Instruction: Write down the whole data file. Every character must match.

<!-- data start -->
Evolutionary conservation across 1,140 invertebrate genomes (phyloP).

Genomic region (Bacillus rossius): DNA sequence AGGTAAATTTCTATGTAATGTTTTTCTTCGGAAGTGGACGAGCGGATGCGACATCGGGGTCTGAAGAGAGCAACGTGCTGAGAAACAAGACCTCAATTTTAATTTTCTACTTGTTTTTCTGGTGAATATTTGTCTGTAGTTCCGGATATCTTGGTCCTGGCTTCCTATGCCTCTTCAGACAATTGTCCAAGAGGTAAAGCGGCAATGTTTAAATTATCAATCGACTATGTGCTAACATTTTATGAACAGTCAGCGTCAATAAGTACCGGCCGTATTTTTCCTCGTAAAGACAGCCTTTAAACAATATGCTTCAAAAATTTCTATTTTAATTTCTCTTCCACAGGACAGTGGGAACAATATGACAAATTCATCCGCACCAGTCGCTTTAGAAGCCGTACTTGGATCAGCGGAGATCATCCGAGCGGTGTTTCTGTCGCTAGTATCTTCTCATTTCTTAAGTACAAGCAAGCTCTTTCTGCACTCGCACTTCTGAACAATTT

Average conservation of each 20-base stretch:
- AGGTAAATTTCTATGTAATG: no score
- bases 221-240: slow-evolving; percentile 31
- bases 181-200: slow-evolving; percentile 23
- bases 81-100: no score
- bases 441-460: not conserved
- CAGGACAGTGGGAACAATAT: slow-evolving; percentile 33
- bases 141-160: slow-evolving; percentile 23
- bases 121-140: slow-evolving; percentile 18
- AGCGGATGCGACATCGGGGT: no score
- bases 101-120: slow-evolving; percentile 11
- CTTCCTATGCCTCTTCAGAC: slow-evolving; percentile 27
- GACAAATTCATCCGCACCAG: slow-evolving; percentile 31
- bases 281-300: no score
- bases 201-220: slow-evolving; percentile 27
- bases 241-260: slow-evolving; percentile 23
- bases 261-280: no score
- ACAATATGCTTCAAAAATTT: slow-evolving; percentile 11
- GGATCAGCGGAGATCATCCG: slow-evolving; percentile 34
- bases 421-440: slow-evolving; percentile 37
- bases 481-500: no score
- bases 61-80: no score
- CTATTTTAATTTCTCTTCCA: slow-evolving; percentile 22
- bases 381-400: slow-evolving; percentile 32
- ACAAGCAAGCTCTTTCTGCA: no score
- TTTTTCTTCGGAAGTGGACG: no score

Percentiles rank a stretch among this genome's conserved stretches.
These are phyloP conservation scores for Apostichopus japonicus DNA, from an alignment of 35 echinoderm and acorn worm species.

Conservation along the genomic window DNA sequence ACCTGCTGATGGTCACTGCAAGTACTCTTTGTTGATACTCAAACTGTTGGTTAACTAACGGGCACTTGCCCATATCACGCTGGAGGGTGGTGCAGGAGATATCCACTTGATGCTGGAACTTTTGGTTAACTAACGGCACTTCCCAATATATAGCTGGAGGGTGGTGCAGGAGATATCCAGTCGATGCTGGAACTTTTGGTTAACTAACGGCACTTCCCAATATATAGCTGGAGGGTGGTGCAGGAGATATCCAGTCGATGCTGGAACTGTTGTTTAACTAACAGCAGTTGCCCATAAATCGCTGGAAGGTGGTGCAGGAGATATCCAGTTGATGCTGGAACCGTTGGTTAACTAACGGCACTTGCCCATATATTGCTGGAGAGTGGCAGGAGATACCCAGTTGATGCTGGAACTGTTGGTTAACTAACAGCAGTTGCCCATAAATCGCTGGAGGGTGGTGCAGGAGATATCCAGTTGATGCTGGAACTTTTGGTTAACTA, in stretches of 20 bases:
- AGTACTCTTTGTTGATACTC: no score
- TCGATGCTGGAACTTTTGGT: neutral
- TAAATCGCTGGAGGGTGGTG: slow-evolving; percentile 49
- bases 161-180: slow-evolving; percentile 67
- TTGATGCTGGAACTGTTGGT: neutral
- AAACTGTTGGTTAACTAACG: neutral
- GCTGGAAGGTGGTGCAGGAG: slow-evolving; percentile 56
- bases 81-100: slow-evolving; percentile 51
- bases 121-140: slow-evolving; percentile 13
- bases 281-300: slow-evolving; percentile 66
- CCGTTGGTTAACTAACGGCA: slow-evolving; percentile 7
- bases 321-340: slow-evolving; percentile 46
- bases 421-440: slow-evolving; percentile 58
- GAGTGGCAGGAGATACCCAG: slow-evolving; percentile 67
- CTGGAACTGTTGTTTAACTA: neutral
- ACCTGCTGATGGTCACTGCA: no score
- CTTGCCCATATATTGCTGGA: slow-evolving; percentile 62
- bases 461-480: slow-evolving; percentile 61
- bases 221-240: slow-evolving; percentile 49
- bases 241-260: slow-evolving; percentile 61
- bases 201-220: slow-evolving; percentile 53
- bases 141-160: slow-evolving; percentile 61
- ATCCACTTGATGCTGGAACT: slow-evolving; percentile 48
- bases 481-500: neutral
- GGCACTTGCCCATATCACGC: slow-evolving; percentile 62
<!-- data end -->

Evolutionary conservation across 1,140 invertebrate genomes (phyloP).

Genomic region (Bacillus rossius): DNA sequence AGGTAAATTTCTATGTAATGTTTTTCTTCGGAAGTGGACGAGCGGATGCGACATCGGGGTCTGAAGAGAGCAACGTGCTGAGAAACAAGACCTCAATTTTAATTTTCTACTTGTTTTTCTGGTGAATATTTGTCTGTAGTTCCGGATATCTTGGTCCTGGCTTCCTATGCCTCTTCAGACAATTGTCCAAGAGGTAAAGCGGCAATGTTTAAATTATCAATCGACTATGTGCTAACATTTTATGAACAGTCAGCGTCAATAAGTACCGGCCGTATTTTTCCTCGTAAAGACAGCCTTTAAACAATATGCTTCAAAAATTTCTATTTTAATTTCTCTTCCACAGGACAGTGGGAACAATATGACAAATTCATCCGCACCAGTCGCTTTAGAAGCCGTACTTGGATCAGCGGAGATCATCCGAGCGGTGTTTCTGTCGCTAGTATCTTCTCATTTCTTAAGTACAAGCAAGCTCTTTCTGCACTCGCACTTCTGAACAATTT

Average conservation of each 20-base stretch:
- AGGTAAATTTCTATGTAATG: no score
- bases 221-240: slow-evolving; percentile 31
- bases 181-200: slow-evolving; percentile 23
- bases 81-100: no score
- bases 441-460: not conserved
- CAGGACAGTGGGAACAATAT: slow-evolving; percentile 33
- bases 141-160: slow-evolving; percentile 23
- bases 121-140: slow-evolving; percentile 18
- AGCGGATGCGACATCGGGGT: no score
- bases 101-120: slow-evolving; percentile 11
- CTTCCTATGCCTCTTCAGAC: slow-evolving; percentile 27
- GACAAATTCATCCGCACCAG: slow-evolving; percentile 31
- bases 281-300: no score
- bases 201-220: slow-evolving; percentile 27
- bases 241-260: slow-evolving; percentile 23
- bases 261-280: no score
- ACAATATGCTTCAAAAATTT: slow-evolving; percentile 11
- GGATCAGCGGAGATCATCCG: slow-evolving; percentile 34
- bases 421-440: slow-evolving; percentile 37
- bases 481-500: no score
- bases 61-80: no score
- CTATTTTAATTTCTCTTCCA: slow-evolving; percentile 22
- bases 381-400: slow-evolving; percentile 32
- ACAAGCAAGCTCTTTCTGCA: no score
- TTTTTCTTCGGAAGTGGACG: no score

Percentiles rank a stretch among this genome's conserved stretches.
These are phyloP conservation scores for Apostichopus japonicus DNA, from an alignment of 35 echinoderm and acorn worm species.

Conservation along the genomic window DNA sequence ACCTGCTGATGGTCACTGCAAGTACTCTTTGTTGATACTCAAACTGTTGGTTAACTAACGGGCACTTGCCCATATCACGCTGGAGGGTGGTGCAGGAGATATCCACTTGATGCTGGAACTTTTGGTTAACTAACGGCACTTCCCAATATATAGCTGGAGGGTGGTGCAGGAGATATCCAGTCGATGCTGGAACTTTTGGTTAACTAACGGCACTTCCCAATATATAGCTGGAGGGTGGTGCAGGAGATATCCAGTCGATGCTGGAACTGTTGTTTAACTAACAGCAGTTGCCCATAAATCGCTGGAAGGTGGTGCAGGAGATATCCAGTTGATGCTGGAACCGTTGGTTAACTAACGGCACTTGCCCATATATTGCTGGAGAGTGGCAGGAGATACCCAGTTGATGCTGGAACTGTTGGTTAACTAACAGCAGTTGCCCATAAATCGCTGGAGGGTGGTGCAGGAGATATCCAGTTGATGCTGGAACTTTTGGTTAACTA, in stretches of 20 bases:
- AGTACTCTTTGTTGATACTC: no score
- TCGATGCTGGAACTTTTGGT: neutral
- TAAATCGCTGGAGGGTGGTG: slow-evolving; percentile 49
- bases 161-180: slow-evolving; percentile 67
- TTGATGCTGGAACTGTTGGT: neutral
- AAACTGTTGGTTAACTAACG: neutral
- GCTGGAAGGTGGTGCAGGAG: slow-evolving; percentile 56
- bases 81-100: slow-evolving; percentile 51
- bases 121-140: slow-evolving; percentile 13
- bases 281-300: slow-evolving; percentile 66
- CCGTTGGTTAACTAACGGCA: slow-evolving; percentile 7
- bases 321-340: slow-evolving; percentile 46
- bases 421-440: slow-evolving; percentile 58
- GAGTGGCAGGAGATACCCAG: slow-evolving; percentile 67
- CTGGAACTGTTGTTTAACTA: neutral
- ACCTGCTGATGGTCACTGCA: no score
- CTTGCCCATATATTGCTGGA: slow-evolving; percentile 62
- bases 461-480: slow-evolving; percentile 61
- bases 221-240: slow-evolving; percentile 49
- bases 241-260: slow-evolving; percentile 61
- bases 201-220: slow-evolving; percentile 53
- bases 141-160: slow-evolving; percentile 61
- ATCCACTTGATGCTGGAACT: slow-evolving; percentile 48
- bases 481-500: neutral
- GGCACTTGCCCATATCACGC: slow-evolving; percentile 62